Cardiac News Round-Up April 17


Thrombolysis Safe in Mild Stroke

Jose G. Romano, MD and colleagues reported in the April issue of JAMA Neurology that few treatment complications were seen when treating patients who experienced mild strokes with tissue plasminogen activator (tPA). Mild strokes are defined by an NIHSS score of 5 or less. The study did not address long-term outcomes in the mild-stroke population.

Monitoring Improves NOAC Adherence

Mintu P. Turakhia, MD reported in April issue of JAMA that adherence to new oral anticoagulant (NOAC) dabigatran was highest when pharmacists assisted in monitoring compliance. Dabigatran is one of four fixed-dose NOACs that have been approved as alternatives to warfarin for reducing stroke risk in patients with Afib.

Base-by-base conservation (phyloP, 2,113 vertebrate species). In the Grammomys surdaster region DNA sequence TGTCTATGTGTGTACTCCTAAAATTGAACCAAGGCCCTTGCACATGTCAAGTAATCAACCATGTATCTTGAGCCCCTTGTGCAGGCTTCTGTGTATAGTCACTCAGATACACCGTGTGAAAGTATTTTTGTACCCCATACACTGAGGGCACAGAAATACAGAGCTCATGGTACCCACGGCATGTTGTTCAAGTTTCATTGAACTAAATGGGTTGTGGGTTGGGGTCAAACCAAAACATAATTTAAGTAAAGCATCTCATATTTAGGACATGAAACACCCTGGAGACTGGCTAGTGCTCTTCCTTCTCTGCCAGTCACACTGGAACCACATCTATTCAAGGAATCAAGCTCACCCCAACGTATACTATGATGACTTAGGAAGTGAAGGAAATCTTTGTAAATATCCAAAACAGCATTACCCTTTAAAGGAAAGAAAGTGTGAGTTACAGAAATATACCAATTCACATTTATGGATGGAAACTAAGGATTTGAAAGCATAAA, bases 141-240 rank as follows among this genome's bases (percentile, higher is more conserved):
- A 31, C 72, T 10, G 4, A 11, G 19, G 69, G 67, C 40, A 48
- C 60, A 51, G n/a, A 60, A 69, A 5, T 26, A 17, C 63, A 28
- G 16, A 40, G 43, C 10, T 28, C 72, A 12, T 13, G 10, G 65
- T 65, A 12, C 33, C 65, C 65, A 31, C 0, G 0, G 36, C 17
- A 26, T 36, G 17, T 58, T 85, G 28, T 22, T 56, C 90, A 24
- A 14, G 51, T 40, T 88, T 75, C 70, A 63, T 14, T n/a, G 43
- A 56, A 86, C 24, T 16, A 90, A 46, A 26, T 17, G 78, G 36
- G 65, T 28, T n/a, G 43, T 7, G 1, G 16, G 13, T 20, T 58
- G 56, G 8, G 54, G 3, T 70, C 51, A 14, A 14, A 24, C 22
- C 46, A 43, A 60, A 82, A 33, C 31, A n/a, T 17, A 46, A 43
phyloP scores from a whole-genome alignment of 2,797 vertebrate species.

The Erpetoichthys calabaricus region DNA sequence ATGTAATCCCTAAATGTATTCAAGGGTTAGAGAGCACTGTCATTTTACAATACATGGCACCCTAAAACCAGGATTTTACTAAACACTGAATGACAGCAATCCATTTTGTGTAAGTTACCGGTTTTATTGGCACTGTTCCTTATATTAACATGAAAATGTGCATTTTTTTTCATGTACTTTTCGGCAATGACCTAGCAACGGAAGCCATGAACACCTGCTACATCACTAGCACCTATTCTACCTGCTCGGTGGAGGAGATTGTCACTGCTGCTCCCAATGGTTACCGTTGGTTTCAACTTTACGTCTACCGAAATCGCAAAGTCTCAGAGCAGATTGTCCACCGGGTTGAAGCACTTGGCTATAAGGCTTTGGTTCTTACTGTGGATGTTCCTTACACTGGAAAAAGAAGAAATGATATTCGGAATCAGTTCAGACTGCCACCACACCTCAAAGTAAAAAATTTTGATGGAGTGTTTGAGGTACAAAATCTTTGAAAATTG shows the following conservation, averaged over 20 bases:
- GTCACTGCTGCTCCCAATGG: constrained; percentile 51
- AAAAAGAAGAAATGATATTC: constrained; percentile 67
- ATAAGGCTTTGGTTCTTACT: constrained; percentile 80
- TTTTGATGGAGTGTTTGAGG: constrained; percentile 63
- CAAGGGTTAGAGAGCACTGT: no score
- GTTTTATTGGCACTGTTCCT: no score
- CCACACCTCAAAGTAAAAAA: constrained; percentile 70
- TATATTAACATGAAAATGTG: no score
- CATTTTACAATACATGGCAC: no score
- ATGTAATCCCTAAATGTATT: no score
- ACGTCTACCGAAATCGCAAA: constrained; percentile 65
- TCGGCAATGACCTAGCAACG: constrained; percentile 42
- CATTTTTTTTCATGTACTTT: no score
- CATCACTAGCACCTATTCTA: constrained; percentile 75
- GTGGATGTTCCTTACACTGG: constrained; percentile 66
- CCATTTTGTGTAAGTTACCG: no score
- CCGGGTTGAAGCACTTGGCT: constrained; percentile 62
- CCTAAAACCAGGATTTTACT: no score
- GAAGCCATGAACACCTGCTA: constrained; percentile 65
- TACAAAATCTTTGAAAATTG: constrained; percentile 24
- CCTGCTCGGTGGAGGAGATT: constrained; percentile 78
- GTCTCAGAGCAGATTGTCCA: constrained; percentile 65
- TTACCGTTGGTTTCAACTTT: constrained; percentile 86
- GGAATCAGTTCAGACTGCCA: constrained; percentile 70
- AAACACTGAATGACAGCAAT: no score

Heart Failure

Ivabradine for Heart Failure Gets FDA Nod

The FDA approved the first new drug for heart failure since 2005---invabradine---approved to "reduce hospitalization from worsening heart failure."

Acute MI

New Strategy can Help Determine Heart Attack in Patients Within One Hour

Results are in from a larger-scale clinical trial for an high-sensitivity cardiac troponin T algorithm (hs-cTnT) which accelerates treatment for patients suspected of having acute MI. The test allows for safe rule-out and 75 percent accurate rule-in. ACVP blog discussed a similar, gender-specific test in January, which found that high-sensitivity is necessary for more accurate diagnosis of heart attacks in women.

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